New Warning for Statins

Statins, including Pfizer Inc.’s Lipitor, are among the most prescribed drug in the world, and are currently routinely taken by millions of Americans. They are indicated for people with high blood pressure and/or high cholesterol, and have been shown to significantly reduce the risk of heart disease, heart attack, and stroke in this population. Yet the FDA has just issued new warnings concerning potential side effects: elevated blood sugar, which is a risk factor for developing type 2 diabetes, and cognitive impairment such as memory loss. The warnings will not be affixed to the outside of the bottle, but will be included in the package insert that comes with all prescription medications.


Personalized Medicine Approach Provides More Benefit for Patients with High Cholesterol than Current Guidelines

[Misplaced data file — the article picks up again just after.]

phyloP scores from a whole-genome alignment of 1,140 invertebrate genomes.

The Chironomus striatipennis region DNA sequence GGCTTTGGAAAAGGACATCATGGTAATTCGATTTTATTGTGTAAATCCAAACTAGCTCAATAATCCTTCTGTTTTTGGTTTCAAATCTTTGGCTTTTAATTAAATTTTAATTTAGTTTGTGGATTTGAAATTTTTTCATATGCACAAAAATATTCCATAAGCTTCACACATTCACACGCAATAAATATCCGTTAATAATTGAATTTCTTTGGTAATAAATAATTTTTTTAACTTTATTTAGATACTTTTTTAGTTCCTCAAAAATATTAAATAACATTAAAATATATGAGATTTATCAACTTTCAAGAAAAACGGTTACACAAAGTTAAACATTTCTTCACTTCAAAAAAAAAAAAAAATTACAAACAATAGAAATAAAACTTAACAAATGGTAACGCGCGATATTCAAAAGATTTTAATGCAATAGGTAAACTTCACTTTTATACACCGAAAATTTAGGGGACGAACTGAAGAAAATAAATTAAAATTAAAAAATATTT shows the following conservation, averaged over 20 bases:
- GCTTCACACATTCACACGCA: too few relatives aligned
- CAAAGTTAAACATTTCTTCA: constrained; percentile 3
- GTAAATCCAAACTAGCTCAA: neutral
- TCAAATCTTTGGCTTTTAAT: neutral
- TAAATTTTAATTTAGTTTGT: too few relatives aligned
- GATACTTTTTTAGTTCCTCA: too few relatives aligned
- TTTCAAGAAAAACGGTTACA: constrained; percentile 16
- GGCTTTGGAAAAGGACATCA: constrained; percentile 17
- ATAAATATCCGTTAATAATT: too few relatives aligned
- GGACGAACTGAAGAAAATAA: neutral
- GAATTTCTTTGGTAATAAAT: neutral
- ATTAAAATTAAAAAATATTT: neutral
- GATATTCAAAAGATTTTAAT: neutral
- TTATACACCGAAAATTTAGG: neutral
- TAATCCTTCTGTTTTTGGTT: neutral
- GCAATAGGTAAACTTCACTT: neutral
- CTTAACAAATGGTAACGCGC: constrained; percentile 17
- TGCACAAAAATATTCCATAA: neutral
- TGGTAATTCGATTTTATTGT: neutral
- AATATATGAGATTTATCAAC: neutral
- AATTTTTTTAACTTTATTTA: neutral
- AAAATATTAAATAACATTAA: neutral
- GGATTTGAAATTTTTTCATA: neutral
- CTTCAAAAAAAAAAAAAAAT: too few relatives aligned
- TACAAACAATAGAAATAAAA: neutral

Statins are a class of drugs that lower cholesterol and thereby reduce the risk of heart disease and stroke. They work by preventing the synthesis of low-density lipoprotein (LDL or “bad cholesterol”) in the liver and promoting its clearance from the blood. They are the most effective cholesterol-lowering drugs currently available and are the cornerstone of the National Heart, Lung, and Blood Institute’s National Cholesterol Education Program (NCEP) treatment guidelines.

The NCEP recommends a “treat-to-target” strategy, in which patients are given specific statin doses to achieve a desired level of LDL cholesterol in the blood. In this case, low LDL cholesterol is the “target.” Yet some physicians are questioning whether treating to any target is the best approach to fighting disease. A recent study in the Annals of Internal Medicine suggests that “tailored treatment”, an approach attempts to practice personalized medicine by estimating three factors, is more effective than a treat-to-target strategy [1].